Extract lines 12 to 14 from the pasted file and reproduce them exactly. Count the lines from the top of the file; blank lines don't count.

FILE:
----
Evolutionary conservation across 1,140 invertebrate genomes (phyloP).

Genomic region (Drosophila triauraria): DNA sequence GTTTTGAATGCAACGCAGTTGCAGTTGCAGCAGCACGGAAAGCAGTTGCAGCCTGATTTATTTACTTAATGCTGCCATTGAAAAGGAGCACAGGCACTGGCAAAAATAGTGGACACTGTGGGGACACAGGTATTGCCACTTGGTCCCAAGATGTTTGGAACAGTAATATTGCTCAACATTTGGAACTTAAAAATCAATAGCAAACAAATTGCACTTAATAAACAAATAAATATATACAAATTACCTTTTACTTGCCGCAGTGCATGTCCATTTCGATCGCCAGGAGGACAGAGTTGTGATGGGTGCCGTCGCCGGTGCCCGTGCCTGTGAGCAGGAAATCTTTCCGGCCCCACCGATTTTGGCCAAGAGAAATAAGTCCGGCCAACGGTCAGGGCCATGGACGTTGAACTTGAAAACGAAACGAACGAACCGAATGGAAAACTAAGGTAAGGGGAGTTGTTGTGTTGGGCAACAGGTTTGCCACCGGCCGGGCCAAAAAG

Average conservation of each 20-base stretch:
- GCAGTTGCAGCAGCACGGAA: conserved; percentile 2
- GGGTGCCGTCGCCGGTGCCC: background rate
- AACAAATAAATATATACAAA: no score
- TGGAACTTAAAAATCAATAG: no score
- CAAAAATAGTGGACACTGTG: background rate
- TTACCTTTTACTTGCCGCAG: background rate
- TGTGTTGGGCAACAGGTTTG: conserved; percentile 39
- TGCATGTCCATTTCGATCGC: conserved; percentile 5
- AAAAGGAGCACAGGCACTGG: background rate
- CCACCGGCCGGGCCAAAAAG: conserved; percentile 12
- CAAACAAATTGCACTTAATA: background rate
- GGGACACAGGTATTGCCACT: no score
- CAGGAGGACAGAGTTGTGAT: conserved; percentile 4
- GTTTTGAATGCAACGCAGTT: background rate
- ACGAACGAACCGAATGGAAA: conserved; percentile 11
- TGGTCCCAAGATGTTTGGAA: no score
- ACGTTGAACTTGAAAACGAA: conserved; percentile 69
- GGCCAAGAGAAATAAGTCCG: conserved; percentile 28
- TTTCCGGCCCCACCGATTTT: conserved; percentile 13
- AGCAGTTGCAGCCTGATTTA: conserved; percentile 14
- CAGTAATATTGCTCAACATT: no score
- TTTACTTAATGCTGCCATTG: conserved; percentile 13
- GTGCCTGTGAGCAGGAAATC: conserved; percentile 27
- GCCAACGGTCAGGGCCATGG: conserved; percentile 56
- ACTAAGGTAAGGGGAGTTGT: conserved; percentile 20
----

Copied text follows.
- AAAAGGAGCACAGGCACTGG: background rate
- CCACCGGCCGGGCCAAAAAG: conserved; percentile 12
- CAAACAAATTGCACTTAATA: background rate